Planting Life in a Dying City (S3: Kolchais, E7)

Season content notes: ableism, internalized ableism, violence, autistic meltdown

They spent the afternoon singing and learning each other’s songs. There was no way to know what songs they would sing in the future. Family songs were always built around the family trade — the rhythm and pace of the work. But for now they had these songs to share and make their own.

When the last song ended, the Spinner set aside eir thread and began to hand-speak. Hesitantly, as if ey had trouble finding words, ey put voice to signs so they could all understand.

“My family… we get overwhelmed. Too much noise, too much movement. Too much to remember or to think about. To much change, or new things. The market hurts me if I stay too long. The spinning helps. It anchors me, protects me. And normally I am okay.

“Being here… it is difficult. So much I don’t understand, I can’t just follow my routine but constantly figure out what to do next, how to be. And talking. So much talking.”

Kolchais winced, ey had not realized how hard it was for the Spinner to be with them. “Perhaps it would be better if you stopped coming? We don’t…”

“No.” The word was flat, as the Spinners voice often was, but the hand-sign was as much a yell as the spoken word was not. “No. Listen. Talking it hard enough without interruptions.

“Is difficult being here, but worth it. Worth it make friends, maybe family. You listen to my hands, and you care, and you make me welcome. Difficult things are not bad things.

“I shouldn’t have gone to the market today. I should have rested. If I hadn’t pushed myself too hard, I would have seen that chaos-taken person. I would have remembered to be sure I was looking at my hands or the ground or the clouds because other families get angry when they think we look at them.

“But that does not excuse what ey did. When ey grabbed me, it was like thunder in my skin, like lightning in my mind, and all I knew was the pain of it.

“I lost the strands of my spinning and… I’ll never find them again. I’ll never find out what shipment the trader and shipfolk were arguing over or who the weaver thought was cheating em. And I had just started spinning the voice I swear was a pickpocket, and I lost it completely so I don’t even remember what ey sounded like.

“I spun just enough of the voices to know that there is some major change in the market. Prices on fabric goods have gone down, and cured wood have gone up, and the Spiral Carvers and Dark Masons are acting friendly with each other, and some of it is probably because of the new Temple the priests have been talking about building, but some of it is probably because of what you are creating here, and now I’ll never be able to fully piece it together!”

The Spinner looked up, and Kolchais realized ey was staring. Ey looked away, not wanting to make the Spinner uncomfortable, and saw the rest of the family, even Chestef, were staring as well.

When the Spinner didn’t speak further, Kolchais asked, “How did you hear all that?”

The listening-one (for so ey clearly was) didn’t respond, and Kolchais was afraid ey had asked too much, pushed too soon. But finally, the Spinner shifted and said. “One of my parents, who married-out to us, once told me that in a crowded room, ey could listen to just one conversation, and the other talk… faded into the background. Is that how it is for you?”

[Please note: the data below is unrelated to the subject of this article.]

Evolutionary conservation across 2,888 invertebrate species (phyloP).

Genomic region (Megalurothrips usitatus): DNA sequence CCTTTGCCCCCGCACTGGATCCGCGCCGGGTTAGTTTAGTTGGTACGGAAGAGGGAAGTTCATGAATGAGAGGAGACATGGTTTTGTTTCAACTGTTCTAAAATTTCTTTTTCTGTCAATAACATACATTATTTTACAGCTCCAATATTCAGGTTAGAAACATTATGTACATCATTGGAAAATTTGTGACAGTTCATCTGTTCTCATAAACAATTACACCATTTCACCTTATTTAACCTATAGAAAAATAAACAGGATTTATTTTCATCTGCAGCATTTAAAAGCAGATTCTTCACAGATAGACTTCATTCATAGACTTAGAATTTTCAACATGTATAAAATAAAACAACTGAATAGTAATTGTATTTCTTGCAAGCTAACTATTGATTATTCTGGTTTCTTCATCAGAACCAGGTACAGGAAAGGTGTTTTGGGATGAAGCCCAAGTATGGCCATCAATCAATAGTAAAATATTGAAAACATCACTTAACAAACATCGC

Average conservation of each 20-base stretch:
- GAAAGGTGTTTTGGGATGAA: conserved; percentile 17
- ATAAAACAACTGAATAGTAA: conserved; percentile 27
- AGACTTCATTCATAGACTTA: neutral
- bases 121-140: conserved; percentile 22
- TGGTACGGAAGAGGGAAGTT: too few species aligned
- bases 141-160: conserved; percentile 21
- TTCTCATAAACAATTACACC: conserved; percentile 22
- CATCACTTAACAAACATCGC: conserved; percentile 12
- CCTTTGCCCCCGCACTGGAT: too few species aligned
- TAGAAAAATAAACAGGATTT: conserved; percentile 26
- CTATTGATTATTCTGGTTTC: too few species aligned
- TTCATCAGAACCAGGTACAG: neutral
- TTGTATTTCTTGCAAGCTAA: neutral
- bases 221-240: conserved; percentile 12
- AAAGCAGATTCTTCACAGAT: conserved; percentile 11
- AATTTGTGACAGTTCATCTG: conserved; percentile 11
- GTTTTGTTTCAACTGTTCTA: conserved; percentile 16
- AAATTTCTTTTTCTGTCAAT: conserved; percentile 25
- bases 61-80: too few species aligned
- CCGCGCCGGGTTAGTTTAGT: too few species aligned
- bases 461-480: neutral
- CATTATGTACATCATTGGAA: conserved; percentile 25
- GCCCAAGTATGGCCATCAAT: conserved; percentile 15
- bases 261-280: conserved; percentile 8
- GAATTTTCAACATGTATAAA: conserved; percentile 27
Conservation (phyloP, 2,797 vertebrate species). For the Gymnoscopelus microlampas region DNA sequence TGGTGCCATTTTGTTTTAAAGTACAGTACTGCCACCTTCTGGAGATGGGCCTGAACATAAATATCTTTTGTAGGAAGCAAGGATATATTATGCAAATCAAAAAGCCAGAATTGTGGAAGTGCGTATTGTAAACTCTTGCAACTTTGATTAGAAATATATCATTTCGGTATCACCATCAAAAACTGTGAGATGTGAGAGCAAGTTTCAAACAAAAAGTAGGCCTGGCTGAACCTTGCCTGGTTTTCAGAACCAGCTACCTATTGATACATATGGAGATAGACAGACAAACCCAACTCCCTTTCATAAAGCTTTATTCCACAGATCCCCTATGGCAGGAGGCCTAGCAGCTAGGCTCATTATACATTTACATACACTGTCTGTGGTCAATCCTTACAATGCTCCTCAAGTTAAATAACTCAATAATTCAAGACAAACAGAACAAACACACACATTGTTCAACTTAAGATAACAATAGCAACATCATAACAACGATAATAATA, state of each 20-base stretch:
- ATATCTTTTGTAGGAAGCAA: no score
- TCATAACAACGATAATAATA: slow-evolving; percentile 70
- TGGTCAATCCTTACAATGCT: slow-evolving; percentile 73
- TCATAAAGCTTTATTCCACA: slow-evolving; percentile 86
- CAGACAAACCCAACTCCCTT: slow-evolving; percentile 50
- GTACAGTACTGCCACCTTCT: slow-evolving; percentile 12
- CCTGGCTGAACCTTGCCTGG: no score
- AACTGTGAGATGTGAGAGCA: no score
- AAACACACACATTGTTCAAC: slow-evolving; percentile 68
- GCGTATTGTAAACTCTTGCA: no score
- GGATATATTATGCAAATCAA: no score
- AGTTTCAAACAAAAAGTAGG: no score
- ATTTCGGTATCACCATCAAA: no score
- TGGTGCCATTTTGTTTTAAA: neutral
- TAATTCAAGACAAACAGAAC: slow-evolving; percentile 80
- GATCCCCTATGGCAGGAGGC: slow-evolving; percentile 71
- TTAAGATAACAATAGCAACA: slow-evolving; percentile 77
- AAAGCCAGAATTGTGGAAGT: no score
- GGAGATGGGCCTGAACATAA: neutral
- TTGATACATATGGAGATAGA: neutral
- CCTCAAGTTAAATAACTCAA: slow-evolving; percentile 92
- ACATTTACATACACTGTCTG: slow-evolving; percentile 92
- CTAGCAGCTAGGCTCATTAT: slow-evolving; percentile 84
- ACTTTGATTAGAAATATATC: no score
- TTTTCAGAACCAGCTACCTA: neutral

“Of course.”

“Not for me. Not for most of my siblings. We hear all of it, all the time. It is hard to focus on a single conversation and ignore the rest. I hear all of it. Whether it’s Chestef playing across the room while we talk or five different conversations at once in the market. Sometimes, I can get so focused that I don’t hear anything. But it’s everything or nothing.

“When I get overwhelmed, I don’t stop hearing. But what I hear stops making sense. Gibberish.”

“No wonder your family gets overwhelmed!” Chotaikytsai said with a shudder.

“And that’s why you need us to repeat things so often,” Paiokp added.

“Yes.” The Spinner nodded and started signing in a flurry Kolchais has no chance of keeping up with. And Kolchais understood why Lefeng called the Spinner dancing-one

When the dancing-one stopped, Lefeng asked, “Can you repeat that? Slowly?”

The Spinned laughed and repeated eir signs, saying the spoken word with each sign. “I hear you, but I can’t understand what you are saying, and I need to figure it out, like trying to understand writing, putting meaning to one word at a time.”

When ey finished, Lefeng laughed too. “Or like me with your hand-talk.”

“Yes.” Again, the voice was flat, but the hands showed delight and pleasure.

Kolchais smiled to emself. Ey was beginning to understand this strange maybe-spouse.

Conversation trailed off after that. They had sat around the fire so long that it was dinner time. Chotaikytsai pulled hot tubers from the coals, glistening with fat and spices. They ate quickly, laughing again over singed fingers and burnt mouths.

Kolchais watched the Spinner, trying to make sure ey was okay. Eir face remained impassive, but Kolchais noticed that eir hands moved lightly and quick, no longer weighed down or frantic. The hands would always be the key to understanding how the dancing-one felt.

When the food was gone, they sat quietly together.

Eventually, Lefeng got restless and took Tsouchm and Paiokp to start working on the walls again. The Spinner excused emself, saying ey needed to speak with eir siblings and parents. Then Chotaikytsai and Chestef took the dishes to wash.

Kolchais remained, staring into the fire and thinking.

Continue to:
Planting Life in a Dying City (S3: Kolchais, E8)

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Planting Life in a Dying City (S3, E1)
Planting Life in a Dying City (S3: Kolchais, E6)

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